March 2012
Volume 53, Issue 14
ARVO Annual Meeting Abstract  |   March 2012
Exploration of the mechanism by which Spleen Tyrosine Kinase (SYK) inhibitor R406 promotes rhodopsin expression
Author Affiliations & Notes
  • Delphine M. Bonnet Wersinger
    Neuroscience Institute of Montpellier, INSERM U1051, Montpellier, France
  • Sarah E. Collins
    Johns Hopkins University, Baltimore, Maryland
  • Jun Wan
    Johns Hopkins University, Baltimore, Maryland
  • Cynthia A. Berlinicke
    Johns Hopkins University, Baltimore, Maryland
  • Donald J. Zack
    Johns Hopkins University, Baltimore, Maryland
  • Footnotes
    Commercial Relationships  Delphine M. Bonnet Wersinger, None; Sarah E. Collins, None; Jun Wan, None; Cynthia A. Berlinicke, None; Donald J. Zack, None
  • Footnotes
    Support  Wynn-Gund FFB Translational Grant, Guerrieri Family Foundation, Robert and Clarice Smith gift, and EY core grant 5P30EY001765 (NEI)
Investigative Ophthalmology & Visual Science March 2012, Vol.53, 1319. doi:
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      Delphine M. Bonnet Wersinger, Sarah E. Collins, Jun Wan, Cynthia A. Berlinicke, Donald J. Zack; Exploration of the mechanism by which Spleen Tyrosine Kinase (SYK) inhibitor R406 promotes rhodopsin expression. Invest. Ophthalmol. Vis. Sci. 2012;53(14):1319.

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      © ARVO (1962-2015); The Authors (2016-present)

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Purpose: : Through a small molecule screen we identified the SYK inhibitor R406 as being able to stimulate rhodopsin reporter activity in cultured murine primary retinal cells. Since our data suggested that R406’s effect on rod differentiation was independent of its SYK inhibitory activity, we sought to determine the signaling pathway(s) mediating its photoreceptor activity. Based on other known R406 targets, we concentrated on the Jak and Flt3 pathways.

Methods: : Dissociated retinal cells were prepared from postnatal C57BL/6J, RhoGFP knock-in and Flt3-/- mice. Cultures were treated with R406 (Rigel Pharmaceuticals, San Francisco), JAK or FLT3 pharmacological inhibitors (EMD Chemicals). Rod photoreceptor differentiation was quantified through rhodopsin reporter assays with Rho-EGFP knock-in or secreted luciferase reporters. Total RNA and proteins were prepared from R406 treated retinal cells and assayed by QPCR and Western-Blot analysis, respectively. R406 induced transcriptome changes obtained by exon arrays were confirmed by QPCR.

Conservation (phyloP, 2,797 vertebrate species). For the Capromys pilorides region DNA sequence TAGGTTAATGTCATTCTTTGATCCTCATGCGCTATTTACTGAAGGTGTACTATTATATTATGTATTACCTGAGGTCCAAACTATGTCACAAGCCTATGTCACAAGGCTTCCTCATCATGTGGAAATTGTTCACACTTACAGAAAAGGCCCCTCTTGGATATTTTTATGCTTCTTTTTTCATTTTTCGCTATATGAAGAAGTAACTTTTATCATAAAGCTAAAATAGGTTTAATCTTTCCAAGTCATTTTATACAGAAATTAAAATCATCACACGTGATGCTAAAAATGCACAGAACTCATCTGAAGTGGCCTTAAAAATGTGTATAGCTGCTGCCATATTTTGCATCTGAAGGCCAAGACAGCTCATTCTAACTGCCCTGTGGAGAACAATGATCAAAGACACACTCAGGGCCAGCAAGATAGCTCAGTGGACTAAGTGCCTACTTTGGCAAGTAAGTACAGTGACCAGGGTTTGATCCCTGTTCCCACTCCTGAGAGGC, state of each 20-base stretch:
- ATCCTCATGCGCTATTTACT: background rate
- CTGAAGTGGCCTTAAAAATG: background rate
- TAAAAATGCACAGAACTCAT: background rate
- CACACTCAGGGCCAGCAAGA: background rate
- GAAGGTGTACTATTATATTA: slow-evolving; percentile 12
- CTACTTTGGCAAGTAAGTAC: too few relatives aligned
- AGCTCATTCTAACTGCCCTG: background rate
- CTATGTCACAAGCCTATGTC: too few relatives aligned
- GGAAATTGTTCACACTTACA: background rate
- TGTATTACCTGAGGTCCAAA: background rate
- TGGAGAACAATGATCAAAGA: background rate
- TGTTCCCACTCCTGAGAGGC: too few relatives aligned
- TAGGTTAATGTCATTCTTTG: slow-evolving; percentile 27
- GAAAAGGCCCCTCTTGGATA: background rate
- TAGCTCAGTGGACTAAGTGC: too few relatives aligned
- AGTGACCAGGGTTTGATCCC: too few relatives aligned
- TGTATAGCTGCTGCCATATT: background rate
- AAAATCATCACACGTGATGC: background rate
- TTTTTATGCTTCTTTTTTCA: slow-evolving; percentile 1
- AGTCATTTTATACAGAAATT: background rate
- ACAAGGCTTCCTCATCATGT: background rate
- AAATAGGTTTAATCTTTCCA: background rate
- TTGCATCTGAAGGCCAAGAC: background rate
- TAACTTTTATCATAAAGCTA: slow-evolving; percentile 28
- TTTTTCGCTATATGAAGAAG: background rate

Results: : Administration of increasing doses of FLT3 inhibitors did not stimulate rhodopsin GFP or luciferase reporter expression. In addition, retinal cultures from Flt3-/- mice did not show enhanced rhodopsin reporter expression in luciferase assays. Interestingly, Jak mediated phosphorylation of STAT3 was dose-dependently reduced by R406. In addition, R406 pre-treatment prevented CNTF dose-dependent activation of STAT3. Moreover, the JAK inhibitor I competed with R406 in terms of its ability to induce rhodopsin reporter expression. Muller glial specific RNA transcripts were identified as 31% of the genes regulated by R406 in the microarray study. Quantitative PCR verified significant decrease of several glial genes, including Cryab, GFAP, Msn, Rgs5 and Vim. The major Notch target genes Hes1 and Hes5 were significantly downregulated in postnatal retinal cells after R406 treatment.

Conclusions: : The effect of R406 on rhodopsin expression in primary retinal cultures does not appear to be mediated by inhibition of FLT3 or SYK activity. Our data suggests that Notch inhibition and modulation of Jak/STAT3 signaling may be involved in R406’s activity, and that there may be a relationship with glial cell differentiation. Further definition of these pathways may provide novel insights into photoreceptor development.

Keywords: differentiation • signal transduction • photoreceptors 

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